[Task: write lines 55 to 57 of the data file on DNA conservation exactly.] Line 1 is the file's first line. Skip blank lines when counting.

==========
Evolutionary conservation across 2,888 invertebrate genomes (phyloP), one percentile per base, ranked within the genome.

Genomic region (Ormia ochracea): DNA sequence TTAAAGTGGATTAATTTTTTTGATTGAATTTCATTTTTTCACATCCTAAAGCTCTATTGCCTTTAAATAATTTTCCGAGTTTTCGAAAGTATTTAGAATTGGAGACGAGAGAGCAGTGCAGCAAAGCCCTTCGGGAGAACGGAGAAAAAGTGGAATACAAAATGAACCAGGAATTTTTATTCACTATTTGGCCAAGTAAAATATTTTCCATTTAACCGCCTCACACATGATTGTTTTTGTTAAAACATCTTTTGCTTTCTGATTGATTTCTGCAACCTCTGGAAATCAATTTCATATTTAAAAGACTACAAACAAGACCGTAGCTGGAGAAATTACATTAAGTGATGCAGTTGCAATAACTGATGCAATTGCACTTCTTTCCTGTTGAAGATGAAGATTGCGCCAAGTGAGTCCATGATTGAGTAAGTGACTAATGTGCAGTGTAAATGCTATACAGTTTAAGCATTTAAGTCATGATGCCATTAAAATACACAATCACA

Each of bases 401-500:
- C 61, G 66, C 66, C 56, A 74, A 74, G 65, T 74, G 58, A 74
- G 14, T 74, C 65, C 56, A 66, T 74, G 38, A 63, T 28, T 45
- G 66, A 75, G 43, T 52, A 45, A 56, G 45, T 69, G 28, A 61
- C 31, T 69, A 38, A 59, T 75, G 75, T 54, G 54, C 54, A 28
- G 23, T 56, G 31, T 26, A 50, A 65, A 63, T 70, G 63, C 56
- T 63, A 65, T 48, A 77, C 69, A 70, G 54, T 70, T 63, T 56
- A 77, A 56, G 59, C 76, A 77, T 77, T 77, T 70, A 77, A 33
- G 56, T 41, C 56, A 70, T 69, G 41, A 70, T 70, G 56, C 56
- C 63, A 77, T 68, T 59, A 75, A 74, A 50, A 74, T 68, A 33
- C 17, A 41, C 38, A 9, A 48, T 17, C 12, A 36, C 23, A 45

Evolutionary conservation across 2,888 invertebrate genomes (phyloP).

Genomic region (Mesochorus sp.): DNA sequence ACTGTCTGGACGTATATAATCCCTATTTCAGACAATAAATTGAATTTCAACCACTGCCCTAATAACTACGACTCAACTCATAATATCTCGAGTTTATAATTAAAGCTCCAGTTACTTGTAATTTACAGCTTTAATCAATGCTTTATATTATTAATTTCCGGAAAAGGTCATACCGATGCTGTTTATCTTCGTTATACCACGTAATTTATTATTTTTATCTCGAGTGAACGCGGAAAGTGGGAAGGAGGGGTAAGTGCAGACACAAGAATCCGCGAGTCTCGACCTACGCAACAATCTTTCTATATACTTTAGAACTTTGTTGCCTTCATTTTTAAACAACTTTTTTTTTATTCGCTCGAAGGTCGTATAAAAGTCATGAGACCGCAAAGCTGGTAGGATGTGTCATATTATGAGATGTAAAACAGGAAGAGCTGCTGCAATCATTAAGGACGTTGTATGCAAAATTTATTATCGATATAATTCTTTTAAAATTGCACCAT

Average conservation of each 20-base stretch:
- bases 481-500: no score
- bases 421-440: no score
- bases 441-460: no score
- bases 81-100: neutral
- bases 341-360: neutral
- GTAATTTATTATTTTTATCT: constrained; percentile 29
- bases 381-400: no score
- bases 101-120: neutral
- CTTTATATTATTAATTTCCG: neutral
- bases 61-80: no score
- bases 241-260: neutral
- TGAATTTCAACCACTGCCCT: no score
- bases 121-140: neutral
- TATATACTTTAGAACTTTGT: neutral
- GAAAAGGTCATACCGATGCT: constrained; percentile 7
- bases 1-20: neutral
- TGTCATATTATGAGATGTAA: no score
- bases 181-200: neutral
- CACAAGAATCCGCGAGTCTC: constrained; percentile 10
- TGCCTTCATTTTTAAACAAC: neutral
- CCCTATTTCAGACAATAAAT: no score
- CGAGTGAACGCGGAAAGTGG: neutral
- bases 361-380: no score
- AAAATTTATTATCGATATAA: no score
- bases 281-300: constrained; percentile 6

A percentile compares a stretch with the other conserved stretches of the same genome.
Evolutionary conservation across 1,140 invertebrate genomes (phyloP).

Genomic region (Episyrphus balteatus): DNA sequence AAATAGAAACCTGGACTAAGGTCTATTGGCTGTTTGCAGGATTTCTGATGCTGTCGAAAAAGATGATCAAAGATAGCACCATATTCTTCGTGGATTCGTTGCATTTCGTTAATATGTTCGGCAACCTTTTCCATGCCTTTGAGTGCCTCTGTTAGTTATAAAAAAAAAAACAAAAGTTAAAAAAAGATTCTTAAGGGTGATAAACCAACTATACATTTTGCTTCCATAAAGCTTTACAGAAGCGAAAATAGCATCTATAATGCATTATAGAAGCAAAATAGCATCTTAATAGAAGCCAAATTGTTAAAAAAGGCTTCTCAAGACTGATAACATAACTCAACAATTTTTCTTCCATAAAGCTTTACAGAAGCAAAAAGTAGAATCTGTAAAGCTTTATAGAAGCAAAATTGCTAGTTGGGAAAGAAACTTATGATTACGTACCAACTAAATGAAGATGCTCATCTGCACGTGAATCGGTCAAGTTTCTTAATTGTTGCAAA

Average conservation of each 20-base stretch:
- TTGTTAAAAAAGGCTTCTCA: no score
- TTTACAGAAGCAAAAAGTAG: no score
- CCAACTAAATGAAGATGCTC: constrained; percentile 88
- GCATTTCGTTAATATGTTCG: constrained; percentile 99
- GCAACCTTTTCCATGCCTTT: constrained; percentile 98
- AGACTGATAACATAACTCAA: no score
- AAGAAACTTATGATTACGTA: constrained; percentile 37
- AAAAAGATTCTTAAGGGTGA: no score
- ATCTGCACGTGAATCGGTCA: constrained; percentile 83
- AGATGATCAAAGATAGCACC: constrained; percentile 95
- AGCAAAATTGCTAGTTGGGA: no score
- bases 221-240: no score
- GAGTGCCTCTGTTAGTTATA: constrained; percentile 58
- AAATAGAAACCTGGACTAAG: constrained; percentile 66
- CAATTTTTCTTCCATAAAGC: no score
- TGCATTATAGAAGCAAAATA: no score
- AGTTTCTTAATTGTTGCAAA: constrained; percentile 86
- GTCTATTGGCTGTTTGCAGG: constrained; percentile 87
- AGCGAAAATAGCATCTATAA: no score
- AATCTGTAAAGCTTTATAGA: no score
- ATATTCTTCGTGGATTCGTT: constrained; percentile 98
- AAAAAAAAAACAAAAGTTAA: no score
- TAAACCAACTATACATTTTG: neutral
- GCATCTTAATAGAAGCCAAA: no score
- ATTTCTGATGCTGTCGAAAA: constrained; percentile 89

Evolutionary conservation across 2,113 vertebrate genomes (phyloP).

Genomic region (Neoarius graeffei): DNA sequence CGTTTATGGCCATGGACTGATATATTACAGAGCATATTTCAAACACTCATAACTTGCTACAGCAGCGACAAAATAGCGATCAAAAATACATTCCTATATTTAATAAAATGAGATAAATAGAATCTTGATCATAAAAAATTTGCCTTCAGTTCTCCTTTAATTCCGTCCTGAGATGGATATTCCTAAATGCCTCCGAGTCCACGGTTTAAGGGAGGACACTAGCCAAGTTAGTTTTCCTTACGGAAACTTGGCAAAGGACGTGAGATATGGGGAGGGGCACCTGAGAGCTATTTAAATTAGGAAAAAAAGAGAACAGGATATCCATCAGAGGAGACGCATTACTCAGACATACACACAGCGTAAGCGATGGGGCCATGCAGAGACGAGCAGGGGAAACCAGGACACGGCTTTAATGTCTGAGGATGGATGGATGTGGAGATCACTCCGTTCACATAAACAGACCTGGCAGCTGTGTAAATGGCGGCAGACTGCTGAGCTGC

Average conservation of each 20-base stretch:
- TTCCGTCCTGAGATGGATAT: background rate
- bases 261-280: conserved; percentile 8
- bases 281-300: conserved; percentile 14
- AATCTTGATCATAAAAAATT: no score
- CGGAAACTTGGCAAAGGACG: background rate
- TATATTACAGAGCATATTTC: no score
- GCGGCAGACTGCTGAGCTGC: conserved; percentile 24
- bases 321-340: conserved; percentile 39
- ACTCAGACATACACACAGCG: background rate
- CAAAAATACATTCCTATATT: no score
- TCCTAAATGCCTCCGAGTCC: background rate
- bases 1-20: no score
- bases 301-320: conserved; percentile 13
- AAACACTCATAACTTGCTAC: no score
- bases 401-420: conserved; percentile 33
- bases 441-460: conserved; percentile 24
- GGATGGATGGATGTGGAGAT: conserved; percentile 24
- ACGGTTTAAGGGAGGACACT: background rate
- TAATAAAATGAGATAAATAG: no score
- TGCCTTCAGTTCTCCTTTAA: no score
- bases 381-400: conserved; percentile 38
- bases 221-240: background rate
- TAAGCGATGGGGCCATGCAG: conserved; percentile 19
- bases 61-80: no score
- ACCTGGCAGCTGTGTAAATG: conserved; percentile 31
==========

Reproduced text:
- AGATGATCAAAGATAGCACC: constrained; percentile 95
- AGCAAAATTGCTAGTTGGGA: no score
- bases 221-240: no score